If the 1995 Bosnian peace agreement put Dayton on the global map, the Dayton Literary Peace Prize has kept it there. The prestigious awards, which celebrate “the power of literature to promote peace, justice, and global understanding,” will be presented tonight at a gala ceremony at the Benjamin and Marian Schuster Center in Dayton. Journalist and author Wil Haygood, a 2016 nonfiction finalist, will serve as emcee.
The books and authors being honored this evening include fiction winner “Salt Houses” by Hala Alyan, and non-fiction winner “We Were Eight Years in Power” by Ta-Nehisi Coates. “Pachinko” by Min Jin Lee is the runner-up for fiction and “Reading with Patrick” by Michelle Kuo is the nonfiction runner-up. The Ambassador Richard C. Holbrooke Distinguished Achievement Award — for lifetime achievement — will be presented to John Irving.
As the prize’s reputation continues to grow internationally, it’s no surprise that much of the current literary subject matter focuses on immigration and the plight of refugees. Sharon Rab, who founded the award 13 years ago, says from the very beginning, she envisioned the award in international terms. “If you’re talking about peace, it’s an international talk,” she says. “We didn’t have any international nominations the first year, but we did have a winner from London. By the second year, the Nobel Peace prize people were asking for some of our posters.”
To date, the award has gone to authors in 20 countries — Nigeria and South Korea have each claimed two winners; England has had five. Winning books have been set in 55 countries. Film crews from as far away as Japan and Bosnia have come to Dayton to cover the story. Many of the judges reside in foreign lands and patrons seated on the Mead Center stage for the annual dinner represent other nations as well.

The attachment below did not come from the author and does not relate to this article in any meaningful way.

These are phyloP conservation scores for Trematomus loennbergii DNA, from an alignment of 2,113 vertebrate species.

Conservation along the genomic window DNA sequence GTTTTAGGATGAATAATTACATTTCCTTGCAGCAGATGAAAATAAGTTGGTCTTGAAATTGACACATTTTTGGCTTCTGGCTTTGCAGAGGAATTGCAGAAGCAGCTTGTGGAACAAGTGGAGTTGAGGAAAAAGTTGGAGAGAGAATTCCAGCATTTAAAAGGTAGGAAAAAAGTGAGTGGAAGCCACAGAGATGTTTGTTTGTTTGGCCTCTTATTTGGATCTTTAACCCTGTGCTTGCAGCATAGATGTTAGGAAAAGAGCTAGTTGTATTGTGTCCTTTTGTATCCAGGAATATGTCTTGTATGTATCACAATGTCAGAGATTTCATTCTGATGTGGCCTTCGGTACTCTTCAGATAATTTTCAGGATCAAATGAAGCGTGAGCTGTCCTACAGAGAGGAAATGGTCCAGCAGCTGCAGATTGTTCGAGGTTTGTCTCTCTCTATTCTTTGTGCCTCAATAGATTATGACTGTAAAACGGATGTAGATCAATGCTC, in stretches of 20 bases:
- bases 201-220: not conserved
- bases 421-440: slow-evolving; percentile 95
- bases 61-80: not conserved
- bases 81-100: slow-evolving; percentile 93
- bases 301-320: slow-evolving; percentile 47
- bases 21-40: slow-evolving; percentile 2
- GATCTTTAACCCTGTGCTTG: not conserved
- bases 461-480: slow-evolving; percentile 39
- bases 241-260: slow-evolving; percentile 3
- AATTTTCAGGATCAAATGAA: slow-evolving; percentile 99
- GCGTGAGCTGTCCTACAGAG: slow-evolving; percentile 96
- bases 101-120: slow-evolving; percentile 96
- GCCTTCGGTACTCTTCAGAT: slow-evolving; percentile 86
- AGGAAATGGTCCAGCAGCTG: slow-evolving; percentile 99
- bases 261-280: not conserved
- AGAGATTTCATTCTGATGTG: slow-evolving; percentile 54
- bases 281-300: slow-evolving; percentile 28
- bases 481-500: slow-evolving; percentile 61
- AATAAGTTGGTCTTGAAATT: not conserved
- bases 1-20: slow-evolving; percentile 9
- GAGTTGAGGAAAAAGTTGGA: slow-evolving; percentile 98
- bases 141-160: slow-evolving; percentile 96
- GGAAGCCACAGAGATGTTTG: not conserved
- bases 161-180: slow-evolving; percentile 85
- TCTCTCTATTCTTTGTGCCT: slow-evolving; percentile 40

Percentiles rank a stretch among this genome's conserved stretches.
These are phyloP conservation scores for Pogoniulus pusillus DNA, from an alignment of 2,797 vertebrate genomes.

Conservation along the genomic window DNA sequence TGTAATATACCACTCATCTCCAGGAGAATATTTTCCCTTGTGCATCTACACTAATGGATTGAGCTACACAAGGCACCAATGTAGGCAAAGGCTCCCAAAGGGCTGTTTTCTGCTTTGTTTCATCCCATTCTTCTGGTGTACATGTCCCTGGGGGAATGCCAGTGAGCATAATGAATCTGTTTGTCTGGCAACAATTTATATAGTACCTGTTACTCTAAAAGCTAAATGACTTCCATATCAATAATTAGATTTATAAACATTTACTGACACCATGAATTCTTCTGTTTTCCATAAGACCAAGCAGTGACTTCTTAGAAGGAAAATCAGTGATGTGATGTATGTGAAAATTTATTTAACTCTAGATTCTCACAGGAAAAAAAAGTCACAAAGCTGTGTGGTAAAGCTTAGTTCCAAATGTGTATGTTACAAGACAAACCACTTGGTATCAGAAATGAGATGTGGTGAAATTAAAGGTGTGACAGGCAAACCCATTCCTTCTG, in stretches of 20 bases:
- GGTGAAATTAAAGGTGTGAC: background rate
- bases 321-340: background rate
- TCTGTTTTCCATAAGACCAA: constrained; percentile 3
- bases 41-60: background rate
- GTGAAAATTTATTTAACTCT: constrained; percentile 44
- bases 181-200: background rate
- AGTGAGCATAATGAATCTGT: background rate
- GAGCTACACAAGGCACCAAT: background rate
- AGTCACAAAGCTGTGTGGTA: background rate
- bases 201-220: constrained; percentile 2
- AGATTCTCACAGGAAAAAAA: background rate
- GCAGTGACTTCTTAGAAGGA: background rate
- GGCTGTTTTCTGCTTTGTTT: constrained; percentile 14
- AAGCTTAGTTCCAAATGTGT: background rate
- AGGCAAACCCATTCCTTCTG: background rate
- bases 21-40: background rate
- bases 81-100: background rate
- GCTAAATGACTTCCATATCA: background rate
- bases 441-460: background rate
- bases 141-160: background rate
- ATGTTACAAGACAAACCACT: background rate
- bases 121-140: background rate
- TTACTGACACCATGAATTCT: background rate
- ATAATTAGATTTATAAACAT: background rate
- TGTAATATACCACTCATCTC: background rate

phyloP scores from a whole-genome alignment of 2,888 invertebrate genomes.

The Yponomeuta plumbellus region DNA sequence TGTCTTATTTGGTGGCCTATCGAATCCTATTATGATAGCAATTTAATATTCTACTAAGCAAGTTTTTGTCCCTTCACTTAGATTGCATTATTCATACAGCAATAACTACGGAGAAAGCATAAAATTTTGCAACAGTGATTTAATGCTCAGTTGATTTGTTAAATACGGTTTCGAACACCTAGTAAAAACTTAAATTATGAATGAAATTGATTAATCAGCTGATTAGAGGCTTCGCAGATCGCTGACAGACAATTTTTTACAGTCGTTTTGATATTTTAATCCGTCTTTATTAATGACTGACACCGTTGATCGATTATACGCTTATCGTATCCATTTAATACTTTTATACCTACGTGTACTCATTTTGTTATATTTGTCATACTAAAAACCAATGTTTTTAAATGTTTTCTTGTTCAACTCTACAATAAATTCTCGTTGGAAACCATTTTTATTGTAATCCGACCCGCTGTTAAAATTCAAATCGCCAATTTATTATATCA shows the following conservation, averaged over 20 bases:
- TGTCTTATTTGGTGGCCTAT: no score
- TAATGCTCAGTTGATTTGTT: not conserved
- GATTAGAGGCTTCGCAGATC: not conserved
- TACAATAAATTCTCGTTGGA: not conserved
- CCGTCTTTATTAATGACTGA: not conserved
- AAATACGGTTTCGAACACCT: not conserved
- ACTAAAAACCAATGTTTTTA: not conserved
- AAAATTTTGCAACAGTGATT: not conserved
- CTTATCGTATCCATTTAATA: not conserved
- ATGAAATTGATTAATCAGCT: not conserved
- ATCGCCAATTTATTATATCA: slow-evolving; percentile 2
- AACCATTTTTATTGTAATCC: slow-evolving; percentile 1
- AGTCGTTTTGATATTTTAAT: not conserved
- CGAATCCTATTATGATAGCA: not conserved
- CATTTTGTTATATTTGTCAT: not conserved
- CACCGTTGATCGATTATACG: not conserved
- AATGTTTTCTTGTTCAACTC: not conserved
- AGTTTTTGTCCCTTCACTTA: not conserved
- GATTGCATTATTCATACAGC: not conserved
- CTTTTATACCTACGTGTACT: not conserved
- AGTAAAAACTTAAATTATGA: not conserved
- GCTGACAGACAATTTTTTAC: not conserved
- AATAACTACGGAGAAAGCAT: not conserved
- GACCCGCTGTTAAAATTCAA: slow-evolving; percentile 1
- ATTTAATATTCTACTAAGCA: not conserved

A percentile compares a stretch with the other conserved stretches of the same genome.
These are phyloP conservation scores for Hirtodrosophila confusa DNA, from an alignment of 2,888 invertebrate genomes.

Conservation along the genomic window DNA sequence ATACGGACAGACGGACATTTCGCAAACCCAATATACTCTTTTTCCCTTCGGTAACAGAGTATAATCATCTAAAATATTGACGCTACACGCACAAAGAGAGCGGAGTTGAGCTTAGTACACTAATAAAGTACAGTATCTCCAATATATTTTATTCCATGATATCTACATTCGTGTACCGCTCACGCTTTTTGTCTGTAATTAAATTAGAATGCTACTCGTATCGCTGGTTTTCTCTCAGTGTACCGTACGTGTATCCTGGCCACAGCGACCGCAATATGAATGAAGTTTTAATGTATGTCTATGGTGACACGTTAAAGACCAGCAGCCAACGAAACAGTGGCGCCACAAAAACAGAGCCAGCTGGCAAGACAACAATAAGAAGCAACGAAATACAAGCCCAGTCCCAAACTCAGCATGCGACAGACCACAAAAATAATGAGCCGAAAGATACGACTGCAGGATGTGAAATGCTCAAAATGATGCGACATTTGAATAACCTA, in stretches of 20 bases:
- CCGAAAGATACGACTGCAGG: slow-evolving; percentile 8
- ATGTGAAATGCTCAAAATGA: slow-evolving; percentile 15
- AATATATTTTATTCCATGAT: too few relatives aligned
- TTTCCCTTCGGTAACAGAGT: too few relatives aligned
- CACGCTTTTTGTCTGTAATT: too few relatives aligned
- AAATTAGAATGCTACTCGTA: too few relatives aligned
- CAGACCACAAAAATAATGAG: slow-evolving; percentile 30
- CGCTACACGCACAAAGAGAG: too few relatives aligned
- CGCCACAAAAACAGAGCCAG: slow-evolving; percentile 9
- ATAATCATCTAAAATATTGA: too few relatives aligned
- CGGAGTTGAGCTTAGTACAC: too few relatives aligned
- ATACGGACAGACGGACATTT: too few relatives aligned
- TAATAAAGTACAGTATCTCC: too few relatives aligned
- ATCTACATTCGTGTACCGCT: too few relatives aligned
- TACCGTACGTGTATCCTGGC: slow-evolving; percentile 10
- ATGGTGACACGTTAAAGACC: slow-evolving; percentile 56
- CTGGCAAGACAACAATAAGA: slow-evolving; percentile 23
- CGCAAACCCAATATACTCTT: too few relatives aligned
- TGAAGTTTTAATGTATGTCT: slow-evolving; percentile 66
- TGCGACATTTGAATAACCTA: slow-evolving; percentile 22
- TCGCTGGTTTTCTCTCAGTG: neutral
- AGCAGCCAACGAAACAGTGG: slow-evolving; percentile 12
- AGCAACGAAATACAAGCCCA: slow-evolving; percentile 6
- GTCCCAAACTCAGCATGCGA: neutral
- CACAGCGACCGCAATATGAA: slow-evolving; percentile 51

Betty Darst, who looks forward to attending each year, says there’s always something special about each event. In 2016, for example, members of the Belmont High School soccer team — including students who had fled war-torn countries including Burundi, Tanzania, Cameroon, Mozambique and Iraq — were joined by Centerville High School soccer players who had befriended and supported them.
Last year, students and faculty from the International Studies Program at the University of Dayton filled a table. This year, members of the Dayton Literary Peace Prize Diversity Consortium will attend, representing diversity and inclusion programs at Sinclair College, UD and Wright State University. “They will be the perfect audience for the international writers honored this evening,” says Rab.
This year’s recipients
None of the authors intentionally sets out to write a book about peace. “The fact that they are nominated and chosen is because they have a world view that helps lead us to peace and gives us that international perspective,” Rab notes. She says each of the 2018 winners addresses issues of people and characters who are “displaced,” people who are not at home or welcome where they live.
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“John Irving’s work has been dedicated to protesting attitudes toward sexual minorities,” she says. “Hala Alyan’s ‘Salt Houses’ tells the story of generations of the Yacoub family who, driven from Palestine by war, move from country to country searching for a place to call home. Min Jin Lee’s ‘Pachinko’ salutes the courage of generations of a Korean family who are considered foreigners in Japan, a country they have called home for decades.